The team works with a district attorney at the Northern Station. She handles mainly car burglaries, taking the cases to trial. The district finds good cooperation from city prosecutors overall.


“My policing philosophy mirrors that of the SFPD,” Jaimerena wrote in 2016, “by working to keep an open communication with the community to best determine policies, priorities, and strategies.”

Elaborating in person: “I go to meetings. I host meetings. A lot of people contact me. I try my best to listen to the community to decide where we send our officers. … If we ever see any pattern of theft, we meet with business owners or homeowners. We suggest bringing in S.F. SAFE.”

The Police Department contracts with SAFE (Safety Awareness for Everyone), a crime-prevention organization at 850 Bryant Street, police headquarters, providing advice, education, and community organizing.

Jaimerena conducts community meetings on the second Thursday of each month in the Northern Station, 1125 Fillmore Street; the next meeting is 6 p.m. on Thursday, April 13.

The captain gets “dynamite” cooperation from the community, especially the Marina, “probably the most engaged district in the city with the Police Department.” Northern cooperates with the Central District to the east and U.S. Park Police in the Presidio to the west.

Northern counts 100 patrol officers (plus 18 recruits training in patrol duties, 24 sergeants, and five lieutenants), the same as when Jaimerena took over. They include 16 women. Jaimerena increased foot beats from five to seven, assigning the additional two to Japantown, which lacked officers on foot (the Marina has two.)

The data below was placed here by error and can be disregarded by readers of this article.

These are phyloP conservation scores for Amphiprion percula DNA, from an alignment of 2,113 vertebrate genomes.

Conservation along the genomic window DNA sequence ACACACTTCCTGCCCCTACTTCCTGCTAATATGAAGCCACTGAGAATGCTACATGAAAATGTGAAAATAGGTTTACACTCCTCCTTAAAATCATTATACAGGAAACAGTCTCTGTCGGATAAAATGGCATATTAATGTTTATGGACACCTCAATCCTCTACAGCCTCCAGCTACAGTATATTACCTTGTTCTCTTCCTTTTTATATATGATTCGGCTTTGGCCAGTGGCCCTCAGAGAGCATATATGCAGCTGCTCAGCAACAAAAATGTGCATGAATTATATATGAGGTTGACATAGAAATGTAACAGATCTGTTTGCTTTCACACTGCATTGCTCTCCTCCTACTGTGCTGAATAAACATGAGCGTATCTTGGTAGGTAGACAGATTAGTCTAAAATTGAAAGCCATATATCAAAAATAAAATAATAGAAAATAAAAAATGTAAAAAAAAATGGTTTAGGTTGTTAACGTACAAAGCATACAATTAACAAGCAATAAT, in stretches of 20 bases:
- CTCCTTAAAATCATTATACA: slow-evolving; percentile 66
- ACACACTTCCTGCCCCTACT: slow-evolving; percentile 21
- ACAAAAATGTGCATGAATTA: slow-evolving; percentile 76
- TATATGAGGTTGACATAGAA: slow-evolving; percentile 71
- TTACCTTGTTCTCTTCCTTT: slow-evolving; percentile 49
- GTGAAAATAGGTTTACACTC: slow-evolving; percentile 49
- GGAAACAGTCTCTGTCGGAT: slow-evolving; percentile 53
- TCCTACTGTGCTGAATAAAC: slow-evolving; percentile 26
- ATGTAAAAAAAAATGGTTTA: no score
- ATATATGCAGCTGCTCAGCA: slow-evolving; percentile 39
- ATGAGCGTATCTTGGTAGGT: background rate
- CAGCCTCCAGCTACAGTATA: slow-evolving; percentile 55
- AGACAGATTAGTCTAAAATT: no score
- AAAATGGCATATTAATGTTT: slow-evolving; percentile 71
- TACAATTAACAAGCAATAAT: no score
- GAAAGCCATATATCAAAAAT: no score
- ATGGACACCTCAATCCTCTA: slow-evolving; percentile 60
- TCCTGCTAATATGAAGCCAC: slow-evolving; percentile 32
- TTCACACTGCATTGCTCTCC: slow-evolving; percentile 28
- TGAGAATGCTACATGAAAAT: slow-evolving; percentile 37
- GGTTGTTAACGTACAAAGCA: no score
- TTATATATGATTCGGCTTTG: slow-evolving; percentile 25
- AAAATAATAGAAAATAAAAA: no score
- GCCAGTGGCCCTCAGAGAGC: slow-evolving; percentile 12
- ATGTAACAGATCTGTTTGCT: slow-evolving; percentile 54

On Feb. 17, crude swastikas and Nazi doctor Mengele’s name were found spray-painted on an apartment building on Jefferson Street’s 1900 block. Jaimerena called it a hate crime. The citywide Hate Crimes Unit was investigating.

He noted more protests than ever in the Northern District in 2016, mainly at City Hall and the Civic Center. Police made no mass arrests but handled minor offenses like ticketing traffic blockers. They’re prepared for frequent demonstrations.

Jaimerena, single, was born in San Francisco of Spanish immigrants. He earned a BA in science at California State University, Sacramento and became interested in law enforcement as a youngster, having “always looked up to police officers.”

He joined the Police Department in 1994, serving at the Tenderloin and Southern Stations in the robbery detail; as a patrol sergeant in the Northern District (2009–12); and as a lieutenant in the Gang Task Force just before becoming captain.

Jaimerena succeeded Capt. Greg McEachern, Northern District head since 2012. Promoted to commander, McEachern leads the department’s Investigations Bureau.

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Paul W. Lovinger is a freelance writer, editor, and author in San Francisco. He has been a newspaper reporter for over 20 years. E-mail: [email protected]